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Cosmetic Surgical Procedures and Connective Tissue Disease: The Cleopatra Syndrome Revisited

Marc C. Hochberg, MD, MPH
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University of Maryland at Baltimore, Baltimore, MD 21201-1734. Requests for Reprints: Marc C. Hochberg, MD, MPH, Departments of Medicine and Epidemiology and Preventive Medicine, University of Maryland School of Medicine, 419 West Redwood Street, Suite 620, Baltimore, MD 21201.

Copyright 2004 by the American College of Physicians

Ann Intern Med. 1993;118(12):981-983. doi:10.7326/0003-4819-118-12-199306150-00013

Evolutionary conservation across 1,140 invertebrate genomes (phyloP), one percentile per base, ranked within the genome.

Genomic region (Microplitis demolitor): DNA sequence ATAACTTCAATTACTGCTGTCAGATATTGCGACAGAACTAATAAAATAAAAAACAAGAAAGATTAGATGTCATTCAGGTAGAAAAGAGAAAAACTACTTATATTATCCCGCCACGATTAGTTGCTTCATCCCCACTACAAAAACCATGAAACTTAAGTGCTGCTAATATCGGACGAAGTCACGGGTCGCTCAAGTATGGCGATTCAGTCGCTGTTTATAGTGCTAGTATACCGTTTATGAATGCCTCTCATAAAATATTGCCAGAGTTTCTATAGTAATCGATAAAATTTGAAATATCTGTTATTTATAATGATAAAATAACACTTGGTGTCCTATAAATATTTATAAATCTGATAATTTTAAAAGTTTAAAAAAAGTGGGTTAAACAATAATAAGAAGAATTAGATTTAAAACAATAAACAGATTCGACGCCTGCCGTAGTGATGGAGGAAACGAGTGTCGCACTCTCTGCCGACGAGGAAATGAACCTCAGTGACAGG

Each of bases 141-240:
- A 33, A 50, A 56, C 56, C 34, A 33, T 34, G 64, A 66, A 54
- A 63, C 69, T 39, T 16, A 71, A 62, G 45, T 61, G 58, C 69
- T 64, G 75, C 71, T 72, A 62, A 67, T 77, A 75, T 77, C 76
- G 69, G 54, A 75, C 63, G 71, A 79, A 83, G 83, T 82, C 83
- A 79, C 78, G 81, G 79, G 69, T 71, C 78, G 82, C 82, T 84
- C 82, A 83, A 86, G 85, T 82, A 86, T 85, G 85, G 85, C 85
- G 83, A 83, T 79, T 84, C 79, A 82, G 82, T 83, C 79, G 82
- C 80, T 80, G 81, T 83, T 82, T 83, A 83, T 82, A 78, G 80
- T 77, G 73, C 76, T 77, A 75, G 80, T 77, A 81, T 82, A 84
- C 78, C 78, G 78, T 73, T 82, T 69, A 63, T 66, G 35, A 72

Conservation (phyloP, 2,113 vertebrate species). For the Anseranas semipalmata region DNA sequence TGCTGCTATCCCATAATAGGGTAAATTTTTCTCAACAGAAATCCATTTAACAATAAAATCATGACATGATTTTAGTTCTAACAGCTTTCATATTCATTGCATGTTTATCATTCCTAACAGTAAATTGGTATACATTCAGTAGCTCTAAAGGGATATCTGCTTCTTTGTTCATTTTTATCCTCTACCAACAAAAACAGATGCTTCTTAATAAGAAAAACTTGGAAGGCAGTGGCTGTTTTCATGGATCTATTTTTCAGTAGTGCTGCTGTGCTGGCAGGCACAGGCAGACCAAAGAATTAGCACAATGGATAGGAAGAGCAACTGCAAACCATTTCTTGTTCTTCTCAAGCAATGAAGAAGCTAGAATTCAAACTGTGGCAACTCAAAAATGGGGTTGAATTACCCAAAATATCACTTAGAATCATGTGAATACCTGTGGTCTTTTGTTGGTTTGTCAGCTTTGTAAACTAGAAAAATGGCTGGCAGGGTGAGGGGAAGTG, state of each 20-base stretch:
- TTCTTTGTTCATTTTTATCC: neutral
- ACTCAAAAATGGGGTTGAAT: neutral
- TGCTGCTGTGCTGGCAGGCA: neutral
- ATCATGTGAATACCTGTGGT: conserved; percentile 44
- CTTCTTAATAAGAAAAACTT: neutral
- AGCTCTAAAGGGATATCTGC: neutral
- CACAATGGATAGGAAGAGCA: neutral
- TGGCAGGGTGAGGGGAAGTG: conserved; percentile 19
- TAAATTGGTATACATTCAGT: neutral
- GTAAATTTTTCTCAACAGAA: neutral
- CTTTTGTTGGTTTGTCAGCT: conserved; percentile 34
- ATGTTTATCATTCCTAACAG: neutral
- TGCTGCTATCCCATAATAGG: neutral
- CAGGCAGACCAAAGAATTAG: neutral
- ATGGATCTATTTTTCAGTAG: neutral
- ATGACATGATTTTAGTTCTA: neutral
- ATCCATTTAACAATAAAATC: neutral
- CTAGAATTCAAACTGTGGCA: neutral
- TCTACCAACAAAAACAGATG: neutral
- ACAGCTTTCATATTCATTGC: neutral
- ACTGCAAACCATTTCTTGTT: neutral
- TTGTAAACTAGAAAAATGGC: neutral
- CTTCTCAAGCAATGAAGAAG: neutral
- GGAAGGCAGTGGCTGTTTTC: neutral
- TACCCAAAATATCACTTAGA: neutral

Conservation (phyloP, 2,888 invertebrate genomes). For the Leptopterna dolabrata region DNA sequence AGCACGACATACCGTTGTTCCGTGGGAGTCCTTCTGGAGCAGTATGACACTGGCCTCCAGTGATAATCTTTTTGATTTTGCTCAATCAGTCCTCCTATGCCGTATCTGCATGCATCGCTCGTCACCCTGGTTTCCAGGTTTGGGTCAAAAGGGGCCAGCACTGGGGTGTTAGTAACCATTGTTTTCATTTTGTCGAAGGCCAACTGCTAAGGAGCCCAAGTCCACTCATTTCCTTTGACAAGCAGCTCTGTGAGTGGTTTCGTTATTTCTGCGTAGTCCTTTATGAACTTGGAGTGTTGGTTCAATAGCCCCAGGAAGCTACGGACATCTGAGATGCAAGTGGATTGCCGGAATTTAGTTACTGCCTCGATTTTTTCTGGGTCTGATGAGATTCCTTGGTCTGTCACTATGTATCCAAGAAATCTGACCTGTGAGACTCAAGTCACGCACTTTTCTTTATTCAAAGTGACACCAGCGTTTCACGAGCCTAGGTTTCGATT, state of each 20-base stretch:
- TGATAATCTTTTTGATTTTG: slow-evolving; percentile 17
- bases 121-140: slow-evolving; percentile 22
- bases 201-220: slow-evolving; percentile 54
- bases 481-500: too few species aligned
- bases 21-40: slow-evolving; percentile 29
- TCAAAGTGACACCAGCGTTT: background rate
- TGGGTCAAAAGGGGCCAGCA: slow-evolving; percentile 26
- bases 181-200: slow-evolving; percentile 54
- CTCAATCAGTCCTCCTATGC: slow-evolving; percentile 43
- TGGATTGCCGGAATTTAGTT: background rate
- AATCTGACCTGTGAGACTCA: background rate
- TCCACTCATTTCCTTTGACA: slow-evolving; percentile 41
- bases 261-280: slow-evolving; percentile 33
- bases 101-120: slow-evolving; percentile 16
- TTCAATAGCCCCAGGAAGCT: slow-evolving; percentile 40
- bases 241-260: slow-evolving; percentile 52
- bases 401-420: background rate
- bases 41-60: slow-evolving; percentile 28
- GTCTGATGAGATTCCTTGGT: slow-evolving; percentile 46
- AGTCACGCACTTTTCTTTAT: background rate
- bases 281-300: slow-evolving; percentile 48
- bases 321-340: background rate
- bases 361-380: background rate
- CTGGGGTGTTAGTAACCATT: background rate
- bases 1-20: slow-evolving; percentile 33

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During the past 30 years, numerous authors have reported single patients as well as case series of patients with presumed and well-defined connective tissue diseases after cosmetic surgical procedures. These include reports of the development of systemic sclerosis and other connective tissue diseases after augmentation mammoplasty with injections of paraffin and silicone, as well as placement of silicone gel-filled breast prostheses, and a dermatomyositis or polymyositis-like syndrome after bovine collagen implants.

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